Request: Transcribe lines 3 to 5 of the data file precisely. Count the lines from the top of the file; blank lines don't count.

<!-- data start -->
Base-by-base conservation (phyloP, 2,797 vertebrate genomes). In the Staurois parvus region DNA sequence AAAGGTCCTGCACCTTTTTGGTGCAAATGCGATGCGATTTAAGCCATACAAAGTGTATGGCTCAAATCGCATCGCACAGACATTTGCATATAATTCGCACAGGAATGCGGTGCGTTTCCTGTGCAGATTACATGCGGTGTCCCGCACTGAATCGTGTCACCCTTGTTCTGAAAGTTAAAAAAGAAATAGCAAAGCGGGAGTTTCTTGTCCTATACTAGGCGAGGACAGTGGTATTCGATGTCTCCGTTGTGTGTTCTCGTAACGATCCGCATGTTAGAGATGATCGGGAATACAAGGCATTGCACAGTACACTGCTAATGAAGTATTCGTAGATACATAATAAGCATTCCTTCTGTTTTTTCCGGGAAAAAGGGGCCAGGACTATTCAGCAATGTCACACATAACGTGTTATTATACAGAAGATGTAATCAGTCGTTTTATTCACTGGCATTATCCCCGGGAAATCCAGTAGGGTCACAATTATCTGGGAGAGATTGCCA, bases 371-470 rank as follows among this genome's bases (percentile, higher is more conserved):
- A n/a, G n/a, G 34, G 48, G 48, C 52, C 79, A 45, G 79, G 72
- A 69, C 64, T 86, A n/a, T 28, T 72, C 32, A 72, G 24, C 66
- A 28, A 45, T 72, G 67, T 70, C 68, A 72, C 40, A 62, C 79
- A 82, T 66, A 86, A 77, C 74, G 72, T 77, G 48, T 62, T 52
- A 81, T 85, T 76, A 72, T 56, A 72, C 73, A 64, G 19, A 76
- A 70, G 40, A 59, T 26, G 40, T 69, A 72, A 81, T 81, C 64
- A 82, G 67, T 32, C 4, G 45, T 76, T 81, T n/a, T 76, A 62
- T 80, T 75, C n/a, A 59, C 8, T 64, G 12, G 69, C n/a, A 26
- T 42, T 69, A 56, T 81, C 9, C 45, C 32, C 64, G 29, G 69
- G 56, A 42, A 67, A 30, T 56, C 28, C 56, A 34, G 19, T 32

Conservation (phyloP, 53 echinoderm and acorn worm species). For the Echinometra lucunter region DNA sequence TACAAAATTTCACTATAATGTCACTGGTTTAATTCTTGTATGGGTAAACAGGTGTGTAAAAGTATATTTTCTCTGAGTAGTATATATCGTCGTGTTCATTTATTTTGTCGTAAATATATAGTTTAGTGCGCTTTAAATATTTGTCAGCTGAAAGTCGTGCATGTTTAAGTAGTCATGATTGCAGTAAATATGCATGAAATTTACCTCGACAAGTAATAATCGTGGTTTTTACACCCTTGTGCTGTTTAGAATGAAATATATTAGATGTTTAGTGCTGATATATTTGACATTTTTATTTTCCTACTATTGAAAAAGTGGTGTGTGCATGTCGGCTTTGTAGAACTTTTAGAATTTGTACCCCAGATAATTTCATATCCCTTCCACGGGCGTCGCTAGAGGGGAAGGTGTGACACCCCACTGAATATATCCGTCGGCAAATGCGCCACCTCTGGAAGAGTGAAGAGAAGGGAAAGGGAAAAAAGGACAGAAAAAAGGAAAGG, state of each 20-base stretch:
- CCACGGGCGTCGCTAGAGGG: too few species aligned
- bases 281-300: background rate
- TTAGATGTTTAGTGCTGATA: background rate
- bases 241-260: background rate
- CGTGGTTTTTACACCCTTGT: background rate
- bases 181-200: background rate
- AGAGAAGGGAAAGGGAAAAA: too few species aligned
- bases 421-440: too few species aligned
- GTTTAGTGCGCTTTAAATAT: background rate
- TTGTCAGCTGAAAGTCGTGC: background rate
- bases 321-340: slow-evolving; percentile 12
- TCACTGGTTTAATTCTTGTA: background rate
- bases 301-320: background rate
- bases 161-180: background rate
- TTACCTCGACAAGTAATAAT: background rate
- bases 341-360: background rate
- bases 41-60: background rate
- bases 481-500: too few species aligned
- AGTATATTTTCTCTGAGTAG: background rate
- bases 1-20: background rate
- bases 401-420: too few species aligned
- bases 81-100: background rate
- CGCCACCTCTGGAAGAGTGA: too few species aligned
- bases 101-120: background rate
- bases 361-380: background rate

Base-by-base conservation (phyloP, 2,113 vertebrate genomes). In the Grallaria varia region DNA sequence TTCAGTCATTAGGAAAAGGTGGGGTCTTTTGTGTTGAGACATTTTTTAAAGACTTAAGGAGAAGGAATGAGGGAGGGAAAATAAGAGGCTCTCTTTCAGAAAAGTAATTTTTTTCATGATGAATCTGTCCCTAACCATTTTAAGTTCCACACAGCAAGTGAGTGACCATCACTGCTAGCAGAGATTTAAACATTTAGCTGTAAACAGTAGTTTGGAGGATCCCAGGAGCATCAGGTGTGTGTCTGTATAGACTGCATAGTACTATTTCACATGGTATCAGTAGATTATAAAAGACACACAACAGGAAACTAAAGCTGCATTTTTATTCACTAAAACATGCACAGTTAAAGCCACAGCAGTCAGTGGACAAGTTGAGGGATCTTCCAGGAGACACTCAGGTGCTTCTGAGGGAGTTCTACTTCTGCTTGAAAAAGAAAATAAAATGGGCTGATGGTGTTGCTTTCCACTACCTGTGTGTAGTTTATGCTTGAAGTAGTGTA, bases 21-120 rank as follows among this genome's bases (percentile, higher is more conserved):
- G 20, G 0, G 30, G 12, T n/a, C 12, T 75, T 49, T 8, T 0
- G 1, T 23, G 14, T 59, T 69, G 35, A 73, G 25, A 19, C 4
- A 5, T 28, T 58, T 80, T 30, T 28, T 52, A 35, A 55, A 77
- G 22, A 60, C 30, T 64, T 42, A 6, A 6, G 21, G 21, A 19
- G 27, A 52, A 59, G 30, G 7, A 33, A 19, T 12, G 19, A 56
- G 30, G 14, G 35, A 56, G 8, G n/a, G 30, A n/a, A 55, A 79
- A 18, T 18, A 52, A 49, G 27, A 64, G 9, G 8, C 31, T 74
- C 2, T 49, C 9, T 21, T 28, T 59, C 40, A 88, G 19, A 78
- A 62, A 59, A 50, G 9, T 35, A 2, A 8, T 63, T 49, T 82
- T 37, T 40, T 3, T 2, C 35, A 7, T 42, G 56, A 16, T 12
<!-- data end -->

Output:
- A 69, C 64, T 86, A n/a, T 28, T 72, C 32, A 72, G 24, C 66
- A 28, A 45, T 72, G 67, T 70, C 68, A 72, C 40, A 62, C 79
- A 82, T 66, A 86, A 77, C 74, G 72, T 77, G 48, T 62, T 52